One flaw I did notice is that when you have switched clubs and look at club players you still get access to the scout report from your old club.
The game provides a good challenge as it is quite involved and there is plenty of interaction to make it quite realistic. As a club manager you need more than tactical awareness to win games, you need to be strive for the perfect balance of experience and talent to ensure the short term success and future of the club.
It is quite a realistic game as newly promoted teams generally struggle as they have financial restrictions in place and are unable to afford top quality players. Even when you can sign half decent players on free transfers and offer them decent wages, by the time the team blends it is usually too late as the team will perform to its best toward the end of season. Thus it takes time for players to gel and if importing foreign players, to overcome language barriers.
During the course of the year there are updates and hotfix's available from the official FM2011 website. These included patches to fix bugs and other software issues in addition to updating winter transfers.
At the time of writing (August 2011) there is no update for the current 2011/12 season which is a bit unfortunate as it ultimately means having to purchase the latest edition or attempting to buy the same players that have recently transferred to your team in real life. Football Manager 2012 is out 21 October 2011.
Despite the game not appearing to be visually dynamic the game does use up a lot of CPU resources. You will need a decent computer to run the game. Most times when I am playing the game on my laptop which exceeds the minimum requirements the fan will go into overdrive, usually when the game is processing the results of international games and during 2D and 3D matches. I'm not sure why that is and moreover I do not know why international games are being processed when I have not selected to play with a national team. It would have been better if the game concentrated on relevant aspects to the club.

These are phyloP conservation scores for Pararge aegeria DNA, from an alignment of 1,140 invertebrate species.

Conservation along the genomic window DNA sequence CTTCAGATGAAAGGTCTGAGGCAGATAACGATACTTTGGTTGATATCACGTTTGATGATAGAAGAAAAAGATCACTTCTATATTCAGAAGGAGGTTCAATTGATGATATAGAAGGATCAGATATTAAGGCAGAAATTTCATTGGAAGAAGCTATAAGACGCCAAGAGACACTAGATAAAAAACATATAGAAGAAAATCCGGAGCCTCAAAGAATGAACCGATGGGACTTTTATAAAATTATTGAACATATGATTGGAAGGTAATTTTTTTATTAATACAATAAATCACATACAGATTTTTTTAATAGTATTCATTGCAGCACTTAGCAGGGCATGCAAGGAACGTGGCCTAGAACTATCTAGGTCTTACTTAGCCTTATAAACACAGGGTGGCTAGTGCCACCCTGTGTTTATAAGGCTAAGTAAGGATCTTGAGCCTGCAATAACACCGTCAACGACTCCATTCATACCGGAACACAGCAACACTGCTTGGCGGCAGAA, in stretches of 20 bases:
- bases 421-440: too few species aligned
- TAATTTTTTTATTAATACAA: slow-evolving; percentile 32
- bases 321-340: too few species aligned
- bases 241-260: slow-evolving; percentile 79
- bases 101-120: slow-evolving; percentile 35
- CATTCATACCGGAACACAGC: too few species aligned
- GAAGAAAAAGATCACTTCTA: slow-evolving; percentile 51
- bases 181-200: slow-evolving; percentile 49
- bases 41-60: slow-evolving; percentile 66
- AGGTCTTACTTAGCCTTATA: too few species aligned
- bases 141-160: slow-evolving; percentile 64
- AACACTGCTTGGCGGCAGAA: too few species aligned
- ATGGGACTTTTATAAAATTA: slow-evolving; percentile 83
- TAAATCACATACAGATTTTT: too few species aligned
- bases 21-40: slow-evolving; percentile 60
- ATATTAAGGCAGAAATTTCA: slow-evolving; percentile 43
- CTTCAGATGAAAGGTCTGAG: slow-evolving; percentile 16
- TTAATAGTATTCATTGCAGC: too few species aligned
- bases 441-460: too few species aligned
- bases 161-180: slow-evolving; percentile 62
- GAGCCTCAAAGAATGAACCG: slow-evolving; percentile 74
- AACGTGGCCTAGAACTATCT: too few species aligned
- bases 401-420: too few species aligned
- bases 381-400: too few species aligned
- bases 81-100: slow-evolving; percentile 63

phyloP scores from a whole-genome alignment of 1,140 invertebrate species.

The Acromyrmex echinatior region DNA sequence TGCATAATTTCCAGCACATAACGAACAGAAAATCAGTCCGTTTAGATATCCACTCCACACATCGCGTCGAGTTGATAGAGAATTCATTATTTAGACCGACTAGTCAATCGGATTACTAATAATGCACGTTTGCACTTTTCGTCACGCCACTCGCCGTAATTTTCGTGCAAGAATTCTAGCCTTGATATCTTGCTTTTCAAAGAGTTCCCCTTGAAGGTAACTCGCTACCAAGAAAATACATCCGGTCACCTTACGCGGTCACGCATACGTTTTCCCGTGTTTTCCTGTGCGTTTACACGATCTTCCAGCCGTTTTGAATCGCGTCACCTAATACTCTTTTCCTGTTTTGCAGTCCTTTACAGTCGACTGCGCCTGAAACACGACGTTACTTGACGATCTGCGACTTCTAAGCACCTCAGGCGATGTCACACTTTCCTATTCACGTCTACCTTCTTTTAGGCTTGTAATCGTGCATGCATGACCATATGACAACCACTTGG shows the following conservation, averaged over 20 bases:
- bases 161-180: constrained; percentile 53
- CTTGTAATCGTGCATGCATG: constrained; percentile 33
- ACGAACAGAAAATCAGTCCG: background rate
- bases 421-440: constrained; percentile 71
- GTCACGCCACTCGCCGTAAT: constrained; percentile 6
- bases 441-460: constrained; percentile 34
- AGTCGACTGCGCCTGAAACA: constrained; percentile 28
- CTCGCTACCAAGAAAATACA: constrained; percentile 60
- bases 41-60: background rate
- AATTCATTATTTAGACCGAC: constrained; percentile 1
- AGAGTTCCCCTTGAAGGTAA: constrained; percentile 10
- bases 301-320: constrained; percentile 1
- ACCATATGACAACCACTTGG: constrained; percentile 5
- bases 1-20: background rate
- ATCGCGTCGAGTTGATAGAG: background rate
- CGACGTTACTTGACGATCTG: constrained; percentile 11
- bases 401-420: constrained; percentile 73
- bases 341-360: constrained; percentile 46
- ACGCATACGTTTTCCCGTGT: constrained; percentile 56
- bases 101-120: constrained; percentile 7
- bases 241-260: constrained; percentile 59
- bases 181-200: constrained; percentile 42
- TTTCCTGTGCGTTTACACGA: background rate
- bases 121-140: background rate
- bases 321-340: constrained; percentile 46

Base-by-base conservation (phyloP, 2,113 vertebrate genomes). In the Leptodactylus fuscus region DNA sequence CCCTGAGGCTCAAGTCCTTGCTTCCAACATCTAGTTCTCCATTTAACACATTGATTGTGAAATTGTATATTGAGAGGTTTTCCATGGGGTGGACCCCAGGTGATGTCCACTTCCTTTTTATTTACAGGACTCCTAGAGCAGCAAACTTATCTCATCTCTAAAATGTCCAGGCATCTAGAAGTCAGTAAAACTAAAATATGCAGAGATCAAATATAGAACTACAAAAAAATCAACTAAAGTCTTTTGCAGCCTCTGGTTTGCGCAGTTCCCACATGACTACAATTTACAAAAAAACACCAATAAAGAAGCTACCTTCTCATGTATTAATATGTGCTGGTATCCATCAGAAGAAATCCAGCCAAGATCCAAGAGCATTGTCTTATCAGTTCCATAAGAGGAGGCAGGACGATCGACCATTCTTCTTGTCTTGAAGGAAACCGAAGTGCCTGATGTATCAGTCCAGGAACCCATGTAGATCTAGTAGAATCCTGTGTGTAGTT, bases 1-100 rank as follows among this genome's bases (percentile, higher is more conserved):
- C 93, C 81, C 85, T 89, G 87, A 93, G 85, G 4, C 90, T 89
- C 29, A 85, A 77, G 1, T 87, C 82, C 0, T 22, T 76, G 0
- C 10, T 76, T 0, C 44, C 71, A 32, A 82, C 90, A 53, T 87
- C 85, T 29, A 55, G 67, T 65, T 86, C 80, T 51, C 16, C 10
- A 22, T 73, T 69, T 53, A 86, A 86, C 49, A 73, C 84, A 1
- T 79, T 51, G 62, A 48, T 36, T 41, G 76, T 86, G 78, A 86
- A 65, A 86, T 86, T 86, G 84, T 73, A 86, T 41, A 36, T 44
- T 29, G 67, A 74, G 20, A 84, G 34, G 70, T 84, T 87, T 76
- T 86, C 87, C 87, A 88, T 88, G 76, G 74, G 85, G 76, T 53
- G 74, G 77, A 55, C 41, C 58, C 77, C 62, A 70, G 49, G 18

OS: Windows XP/Vista/7
Processor: XP : 1.4GHz or Faster, Vista/W7 : 2.0GHz or Faster
Memory XP : 512MB RAM, Vista/7 : 1.0GB RAM
Graphics: 128MB Supported Chipsets - Nvidia FX 5900 Ultra or greater; ATI Radeon 9800 or greater; Intel 82915G/82910GL or greater.
DirectX: Version 9.0c (included)
Hard Drive: 2GB
Sound: DirectX 9.0c compatible
In comparison to the equivalent edition of FIFA Manager, FM2011 has in my opinion very similar interaction with team players and staff. It does however lack a good 3D match experience as there is no live commentary for match days. In addition and there is no instant results option. Consequently the matches take much longer to simulate.
Whilst the game is very playable and quite realistic, the gameplay can become quite monotonous as it would be easy just to pick the best players and field them continuously to gain the best results.
What makes the game more realistic than Fifa Manager is the board interaction and financial restrictions that are in place. This is big part of the game, finding quality players that are willing to play for menial wages then selling them on for a higher value and building the team accordingly. Even the rich clubs have restrictive policies, so even if you choose to manage Chelsea, there would only be money in the kitty for one quality transfer. So regardless of the team selected, there is strict financial control and an expectation to perform to agreed targets.
I haven't yet found the option of owning a club like it would be possible in Fifa Manager. Another big difference is the transfer values of players, which are more realistic in Fifa Manager. For example, Fernando Torres is worth less than £20 million whereas in Fifa Manager he is valued at what Chelsea had paid.
Overall I would rate the game very closely with Fifa Manager although football manager purist would disagree. If the 3D match was improved then I would put Football Manager ahead of Fifa Manager.
I posted the review around 2 years ago on Ciao UK under the screename of costas1234
Summary: a good football management game